If you've followed my musings on the consumer electronics sector, you know I haven't exactly been the biggest proponent of RadioShack
RadioShack reported a 2% increase in revenue aided by an 11% jump in its mobility business -- and that's where the good news ended. The remainder of the company's quarterly report was filled with the same disappointing mantra we've come to expect from RadioShack over the years.
First, the company commented that it's in a contractual spat with one of its largest mobile partners, T-Mobile. RadioShack's wireless division is where it generates its highest margins, so it's incredibly disconcerting that its high-margin revenue stream is being negatively affected by a potential breach of contract by T-Mobile.
Excuses were the one area RadioShack did surpass expectations, coming in with four. It blamed poor weather, early debt retirement, increased online competition from Amazon.com
Inventory levels also rose considerably in what is traditionally a slower quarter for the company. RadioShack claimed the $49.2 million year-over-year jump in inventory levels is to support the new mobile rollout in Target locations, which could very well be accurate. But higher inventory levels could also signal a poor product mix, and one of my largest concerns with RadioShack has always been how stale its business has become and how quickly the company has fallen behind the innovation curve.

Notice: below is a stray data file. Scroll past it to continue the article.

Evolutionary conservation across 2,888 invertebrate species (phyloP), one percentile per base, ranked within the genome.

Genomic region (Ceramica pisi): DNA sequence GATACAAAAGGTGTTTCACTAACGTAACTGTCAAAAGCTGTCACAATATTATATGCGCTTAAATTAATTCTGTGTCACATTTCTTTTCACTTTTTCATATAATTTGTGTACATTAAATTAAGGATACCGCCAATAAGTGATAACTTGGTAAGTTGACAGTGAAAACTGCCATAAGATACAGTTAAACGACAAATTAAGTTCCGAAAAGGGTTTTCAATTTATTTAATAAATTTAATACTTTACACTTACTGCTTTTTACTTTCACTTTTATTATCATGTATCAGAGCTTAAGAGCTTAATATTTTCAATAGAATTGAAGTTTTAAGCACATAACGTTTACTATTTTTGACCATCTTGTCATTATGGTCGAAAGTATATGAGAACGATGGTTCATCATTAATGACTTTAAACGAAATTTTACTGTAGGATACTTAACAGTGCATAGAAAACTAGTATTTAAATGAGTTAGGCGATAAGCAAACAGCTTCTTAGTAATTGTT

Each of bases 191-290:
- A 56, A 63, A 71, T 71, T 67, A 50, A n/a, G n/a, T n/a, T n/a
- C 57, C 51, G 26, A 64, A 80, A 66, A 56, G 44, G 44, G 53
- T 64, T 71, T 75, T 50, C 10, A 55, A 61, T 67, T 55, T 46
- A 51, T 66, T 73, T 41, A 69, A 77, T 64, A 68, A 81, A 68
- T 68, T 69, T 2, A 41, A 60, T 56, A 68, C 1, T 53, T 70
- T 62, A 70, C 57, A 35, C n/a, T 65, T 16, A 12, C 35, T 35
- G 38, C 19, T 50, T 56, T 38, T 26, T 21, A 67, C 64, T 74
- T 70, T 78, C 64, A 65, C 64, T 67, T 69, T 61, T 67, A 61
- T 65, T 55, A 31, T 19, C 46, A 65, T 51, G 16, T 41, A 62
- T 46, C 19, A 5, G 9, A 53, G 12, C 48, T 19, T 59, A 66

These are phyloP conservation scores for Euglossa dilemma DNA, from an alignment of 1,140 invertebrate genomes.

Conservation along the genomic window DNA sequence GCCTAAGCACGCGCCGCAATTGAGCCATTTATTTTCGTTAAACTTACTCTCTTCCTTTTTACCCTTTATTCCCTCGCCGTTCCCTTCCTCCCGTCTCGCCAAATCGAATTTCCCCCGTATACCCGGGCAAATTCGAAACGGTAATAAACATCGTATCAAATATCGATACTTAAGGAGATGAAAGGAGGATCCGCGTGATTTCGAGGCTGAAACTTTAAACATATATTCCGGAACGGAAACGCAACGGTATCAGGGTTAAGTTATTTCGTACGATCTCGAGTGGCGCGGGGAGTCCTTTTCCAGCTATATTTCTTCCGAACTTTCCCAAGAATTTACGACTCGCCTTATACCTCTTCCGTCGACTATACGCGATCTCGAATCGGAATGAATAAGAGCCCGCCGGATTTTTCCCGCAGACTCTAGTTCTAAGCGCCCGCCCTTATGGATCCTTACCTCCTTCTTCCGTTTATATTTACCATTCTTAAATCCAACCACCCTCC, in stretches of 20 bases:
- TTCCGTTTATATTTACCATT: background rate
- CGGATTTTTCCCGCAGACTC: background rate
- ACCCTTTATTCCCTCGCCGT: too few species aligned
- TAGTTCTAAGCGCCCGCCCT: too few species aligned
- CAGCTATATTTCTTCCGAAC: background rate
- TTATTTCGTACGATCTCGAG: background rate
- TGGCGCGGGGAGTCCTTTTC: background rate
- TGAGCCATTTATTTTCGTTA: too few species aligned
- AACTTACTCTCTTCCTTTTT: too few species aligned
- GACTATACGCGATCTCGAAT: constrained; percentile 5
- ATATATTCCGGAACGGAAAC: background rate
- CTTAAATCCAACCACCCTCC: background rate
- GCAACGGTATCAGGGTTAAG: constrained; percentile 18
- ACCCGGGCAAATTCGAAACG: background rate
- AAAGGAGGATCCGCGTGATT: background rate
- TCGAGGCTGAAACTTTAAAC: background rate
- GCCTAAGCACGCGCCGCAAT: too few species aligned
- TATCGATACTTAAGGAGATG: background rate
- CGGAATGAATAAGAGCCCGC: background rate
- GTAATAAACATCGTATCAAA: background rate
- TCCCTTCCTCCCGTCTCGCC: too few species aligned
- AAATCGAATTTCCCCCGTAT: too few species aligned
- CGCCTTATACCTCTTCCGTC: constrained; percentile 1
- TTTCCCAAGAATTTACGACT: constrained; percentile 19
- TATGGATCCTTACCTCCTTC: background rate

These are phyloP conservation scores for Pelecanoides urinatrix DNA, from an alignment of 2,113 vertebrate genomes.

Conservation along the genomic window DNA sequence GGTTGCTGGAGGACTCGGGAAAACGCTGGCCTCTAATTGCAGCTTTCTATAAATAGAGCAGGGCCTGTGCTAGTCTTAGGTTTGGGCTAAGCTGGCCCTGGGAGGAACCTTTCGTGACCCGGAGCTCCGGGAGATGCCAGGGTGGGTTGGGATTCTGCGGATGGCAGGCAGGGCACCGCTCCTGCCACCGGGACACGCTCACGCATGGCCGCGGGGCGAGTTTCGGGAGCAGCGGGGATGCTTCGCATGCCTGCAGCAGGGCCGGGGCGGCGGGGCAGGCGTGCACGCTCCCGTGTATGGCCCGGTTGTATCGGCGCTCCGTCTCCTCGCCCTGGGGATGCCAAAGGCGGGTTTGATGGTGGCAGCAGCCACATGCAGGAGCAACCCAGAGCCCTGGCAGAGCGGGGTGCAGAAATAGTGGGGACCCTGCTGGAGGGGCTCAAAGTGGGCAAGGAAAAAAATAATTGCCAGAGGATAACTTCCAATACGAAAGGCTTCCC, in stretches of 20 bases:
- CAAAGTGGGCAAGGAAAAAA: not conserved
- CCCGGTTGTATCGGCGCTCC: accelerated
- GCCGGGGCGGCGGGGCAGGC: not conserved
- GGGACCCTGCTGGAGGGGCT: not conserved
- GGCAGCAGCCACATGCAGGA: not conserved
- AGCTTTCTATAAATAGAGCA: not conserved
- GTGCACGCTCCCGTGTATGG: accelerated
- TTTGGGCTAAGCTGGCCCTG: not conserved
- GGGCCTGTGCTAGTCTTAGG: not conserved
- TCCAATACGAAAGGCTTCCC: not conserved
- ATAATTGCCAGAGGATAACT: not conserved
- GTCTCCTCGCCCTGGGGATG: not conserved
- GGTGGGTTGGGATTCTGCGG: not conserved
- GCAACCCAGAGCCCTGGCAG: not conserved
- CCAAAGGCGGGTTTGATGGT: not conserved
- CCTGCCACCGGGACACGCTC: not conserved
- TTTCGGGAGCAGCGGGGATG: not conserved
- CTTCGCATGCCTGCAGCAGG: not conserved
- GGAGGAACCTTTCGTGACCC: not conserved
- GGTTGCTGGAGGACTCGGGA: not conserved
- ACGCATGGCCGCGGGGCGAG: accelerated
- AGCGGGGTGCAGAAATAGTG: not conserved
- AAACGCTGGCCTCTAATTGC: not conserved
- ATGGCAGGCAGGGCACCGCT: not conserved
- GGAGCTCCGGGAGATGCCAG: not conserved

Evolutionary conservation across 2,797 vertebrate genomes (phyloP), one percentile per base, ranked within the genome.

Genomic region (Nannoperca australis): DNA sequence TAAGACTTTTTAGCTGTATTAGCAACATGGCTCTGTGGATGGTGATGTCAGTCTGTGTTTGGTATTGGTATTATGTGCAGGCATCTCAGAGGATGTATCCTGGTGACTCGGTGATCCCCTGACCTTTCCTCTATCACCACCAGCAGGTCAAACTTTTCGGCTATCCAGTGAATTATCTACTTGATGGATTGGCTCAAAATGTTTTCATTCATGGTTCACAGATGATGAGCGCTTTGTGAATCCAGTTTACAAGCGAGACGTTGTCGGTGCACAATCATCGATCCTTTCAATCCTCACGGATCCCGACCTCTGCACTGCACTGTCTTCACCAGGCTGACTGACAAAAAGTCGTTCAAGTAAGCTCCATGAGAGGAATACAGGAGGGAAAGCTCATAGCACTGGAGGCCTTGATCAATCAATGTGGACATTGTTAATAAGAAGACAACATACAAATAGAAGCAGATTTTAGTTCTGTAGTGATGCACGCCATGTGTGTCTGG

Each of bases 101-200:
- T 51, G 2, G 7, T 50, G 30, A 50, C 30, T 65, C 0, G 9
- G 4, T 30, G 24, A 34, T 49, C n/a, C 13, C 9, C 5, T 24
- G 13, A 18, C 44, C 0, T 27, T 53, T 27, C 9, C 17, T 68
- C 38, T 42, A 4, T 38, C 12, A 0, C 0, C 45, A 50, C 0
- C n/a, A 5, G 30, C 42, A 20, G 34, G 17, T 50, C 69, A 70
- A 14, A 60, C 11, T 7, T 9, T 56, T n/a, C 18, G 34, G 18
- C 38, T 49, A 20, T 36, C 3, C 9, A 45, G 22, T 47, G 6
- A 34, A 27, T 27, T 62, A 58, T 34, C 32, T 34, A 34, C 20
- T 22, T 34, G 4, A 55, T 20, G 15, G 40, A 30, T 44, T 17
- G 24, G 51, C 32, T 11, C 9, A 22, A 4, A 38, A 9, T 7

It shouldn't surprise anyone that RadioShack lowered its full-year EPS expectations to a range of $1.60 to $1.80 from previous guidance of $1.60 to $1.90. Aside from the ballyhoo surrounding the Shack selling iPads, there just isn't a whole lot to be excited about. RadioShack's business model is clearly broken, and it doesn't look like anyone has the instructional booklet to put this humpty dumpty back together again.
What do you think? Is RadioShack for real or is its business model broken? Share your thoughts in the comments section below and consider tracking RadioShack with My Watchlist.